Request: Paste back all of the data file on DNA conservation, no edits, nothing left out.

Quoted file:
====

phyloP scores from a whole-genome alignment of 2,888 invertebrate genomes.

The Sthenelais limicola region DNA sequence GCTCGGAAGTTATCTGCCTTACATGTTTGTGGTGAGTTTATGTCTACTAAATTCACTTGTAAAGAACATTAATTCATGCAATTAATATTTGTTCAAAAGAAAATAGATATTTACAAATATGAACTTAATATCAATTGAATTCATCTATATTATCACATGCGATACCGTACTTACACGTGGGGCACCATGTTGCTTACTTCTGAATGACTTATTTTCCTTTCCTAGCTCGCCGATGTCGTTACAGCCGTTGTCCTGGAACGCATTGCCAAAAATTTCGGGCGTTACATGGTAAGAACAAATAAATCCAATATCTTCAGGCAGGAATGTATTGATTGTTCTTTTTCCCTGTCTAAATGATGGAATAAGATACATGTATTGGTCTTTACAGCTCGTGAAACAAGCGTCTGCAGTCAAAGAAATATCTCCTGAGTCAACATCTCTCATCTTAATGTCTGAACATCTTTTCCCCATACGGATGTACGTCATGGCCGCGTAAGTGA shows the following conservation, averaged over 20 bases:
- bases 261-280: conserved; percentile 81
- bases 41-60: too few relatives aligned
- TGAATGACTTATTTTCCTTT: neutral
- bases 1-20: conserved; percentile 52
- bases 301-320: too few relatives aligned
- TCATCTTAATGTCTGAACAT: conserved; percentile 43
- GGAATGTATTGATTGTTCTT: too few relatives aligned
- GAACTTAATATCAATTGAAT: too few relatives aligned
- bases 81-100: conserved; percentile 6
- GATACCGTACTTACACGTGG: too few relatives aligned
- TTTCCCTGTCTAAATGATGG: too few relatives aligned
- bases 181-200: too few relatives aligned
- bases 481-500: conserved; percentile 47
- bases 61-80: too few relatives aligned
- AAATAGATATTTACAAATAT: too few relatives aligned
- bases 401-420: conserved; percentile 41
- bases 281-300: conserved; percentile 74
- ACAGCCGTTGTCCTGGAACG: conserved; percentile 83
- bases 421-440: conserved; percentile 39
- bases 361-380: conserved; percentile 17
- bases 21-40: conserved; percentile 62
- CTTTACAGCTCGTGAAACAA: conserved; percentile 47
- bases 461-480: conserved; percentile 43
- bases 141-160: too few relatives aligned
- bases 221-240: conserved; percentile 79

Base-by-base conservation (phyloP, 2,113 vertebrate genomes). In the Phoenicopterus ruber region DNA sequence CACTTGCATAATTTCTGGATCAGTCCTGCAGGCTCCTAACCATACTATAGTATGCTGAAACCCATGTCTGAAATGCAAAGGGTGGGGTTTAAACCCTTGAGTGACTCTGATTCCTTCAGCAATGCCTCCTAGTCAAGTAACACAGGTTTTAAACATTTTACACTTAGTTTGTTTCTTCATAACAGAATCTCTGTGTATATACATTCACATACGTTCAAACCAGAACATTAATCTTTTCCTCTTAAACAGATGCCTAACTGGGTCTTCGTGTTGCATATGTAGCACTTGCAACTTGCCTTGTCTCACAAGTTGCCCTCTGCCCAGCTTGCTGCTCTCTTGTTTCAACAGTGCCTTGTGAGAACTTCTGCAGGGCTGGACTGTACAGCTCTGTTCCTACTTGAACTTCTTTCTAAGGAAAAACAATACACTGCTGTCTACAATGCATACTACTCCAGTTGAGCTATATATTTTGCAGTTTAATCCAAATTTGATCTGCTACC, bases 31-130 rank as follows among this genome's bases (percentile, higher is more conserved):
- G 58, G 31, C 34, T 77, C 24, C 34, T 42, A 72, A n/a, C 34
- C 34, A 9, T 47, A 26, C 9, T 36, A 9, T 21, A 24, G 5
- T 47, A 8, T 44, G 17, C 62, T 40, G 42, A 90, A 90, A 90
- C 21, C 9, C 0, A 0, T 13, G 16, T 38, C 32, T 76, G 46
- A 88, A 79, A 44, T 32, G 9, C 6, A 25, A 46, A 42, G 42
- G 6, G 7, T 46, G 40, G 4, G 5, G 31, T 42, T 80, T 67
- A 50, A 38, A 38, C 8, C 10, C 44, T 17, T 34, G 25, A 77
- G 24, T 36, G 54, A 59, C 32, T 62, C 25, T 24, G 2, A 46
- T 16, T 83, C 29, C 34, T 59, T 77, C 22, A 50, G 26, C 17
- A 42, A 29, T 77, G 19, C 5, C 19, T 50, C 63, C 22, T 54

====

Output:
phyloP scores from a whole-genome alignment of 2,888 invertebrate genomes.

The Sthenelais limicola region DNA sequence GCTCGGAAGTTATCTGCCTTACATGTTTGTGGTGAGTTTATGTCTACTAAATTCACTTGTAAAGAACATTAATTCATGCAATTAATATTTGTTCAAAAGAAAATAGATATTTACAAATATGAACTTAATATCAATTGAATTCATCTATATTATCACATGCGATACCGTACTTACACGTGGGGCACCATGTTGCTTACTTCTGAATGACTTATTTTCCTTTCCTAGCTCGCCGATGTCGTTACAGCCGTTGTCCTGGAACGCATTGCCAAAAATTTCGGGCGTTACATGGTAAGAACAAATAAATCCAATATCTTCAGGCAGGAATGTATTGATTGTTCTTTTTCCCTGTCTAAATGATGGAATAAGATACATGTATTGGTCTTTACAGCTCGTGAAACAAGCGTCTGCAGTCAAAGAAATATCTCCTGAGTCAACATCTCTCATCTTAATGTCTGAACATCTTTTCCCCATACGGATGTACGTCATGGCCGCGTAAGTGA shows the following conservation, averaged over 20 bases:
- bases 261-280: conserved; percentile 81
- bases 41-60: too few relatives aligned
- TGAATGACTTATTTTCCTTT: neutral
- bases 1-20: conserved; percentile 52
- bases 301-320: too few relatives aligned
- TCATCTTAATGTCTGAACAT: conserved; percentile 43
- GGAATGTATTGATTGTTCTT: too few relatives aligned
- GAACTTAATATCAATTGAAT: too few relatives aligned
- bases 81-100: conserved; percentile 6
- GATACCGTACTTACACGTGG: too few relatives aligned
- TTTCCCTGTCTAAATGATGG: too few relatives aligned
- bases 181-200: too few relatives aligned
- bases 481-500: conserved; percentile 47
- bases 61-80: too few relatives aligned
- AAATAGATATTTACAAATAT: too few relatives aligned
- bases 401-420: conserved; percentile 41
- bases 281-300: conserved; percentile 74
- ACAGCCGTTGTCCTGGAACG: conserved; percentile 83
- bases 421-440: conserved; percentile 39
- bases 361-380: conserved; percentile 17
- bases 21-40: conserved; percentile 62
- CTTTACAGCTCGTGAAACAA: conserved; percentile 47
- bases 461-480: conserved; percentile 43
- bases 141-160: too few relatives aligned
- bases 221-240: conserved; percentile 79

Base-by-base conservation (phyloP, 2,113 vertebrate genomes). In the Phoenicopterus ruber region DNA sequence CACTTGCATAATTTCTGGATCAGTCCTGCAGGCTCCTAACCATACTATAGTATGCTGAAACCCATGTCTGAAATGCAAAGGGTGGGGTTTAAACCCTTGAGTGACTCTGATTCCTTCAGCAATGCCTCCTAGTCAAGTAACACAGGTTTTAAACATTTTACACTTAGTTTGTTTCTTCATAACAGAATCTCTGTGTATATACATTCACATACGTTCAAACCAGAACATTAATCTTTTCCTCTTAAACAGATGCCTAACTGGGTCTTCGTGTTGCATATGTAGCACTTGCAACTTGCCTTGTCTCACAAGTTGCCCTCTGCCCAGCTTGCTGCTCTCTTGTTTCAACAGTGCCTTGTGAGAACTTCTGCAGGGCTGGACTGTACAGCTCTGTTCCTACTTGAACTTCTTTCTAAGGAAAAACAATACACTGCTGTCTACAATGCATACTACTCCAGTTGAGCTATATATTTTGCAGTTTAATCCAAATTTGATCTGCTACC, bases 31-130 rank as follows among this genome's bases (percentile, higher is more conserved):
- G 58, G 31, C 34, T 77, C 24, C 34, T 42, A 72, A n/a, C 34
- C 34, A 9, T 47, A 26, C 9, T 36, A 9, T 21, A 24, G 5
- T 47, A 8, T 44, G 17, C 62, T 40, G 42, A 90, A 90, A 90
- C 21, C 9, C 0, A 0, T 13, G 16, T 38, C 32, T 76, G 46
- A 88, A 79, A 44, T 32, G 9, C 6, A 25, A 46, A 42, G 42
- G 6, G 7, T 46, G 40, G 4, G 5, G 31, T 42, T 80, T 67
- A 50, A 38, A 38, C 8, C 10, C 44, T 17, T 34, G 25, A 77
- G 24, T 36, G 54, A 59, C 32, T 62, C 25, T 24, G 2, A 46
- T 16, T 83, C 29, C 34, T 59, T 77, C 22, A 50, G 26, C 17
- A 42, A 29, T 77, G 19, C 5, C 19, T 50, C 63, C 22, T 54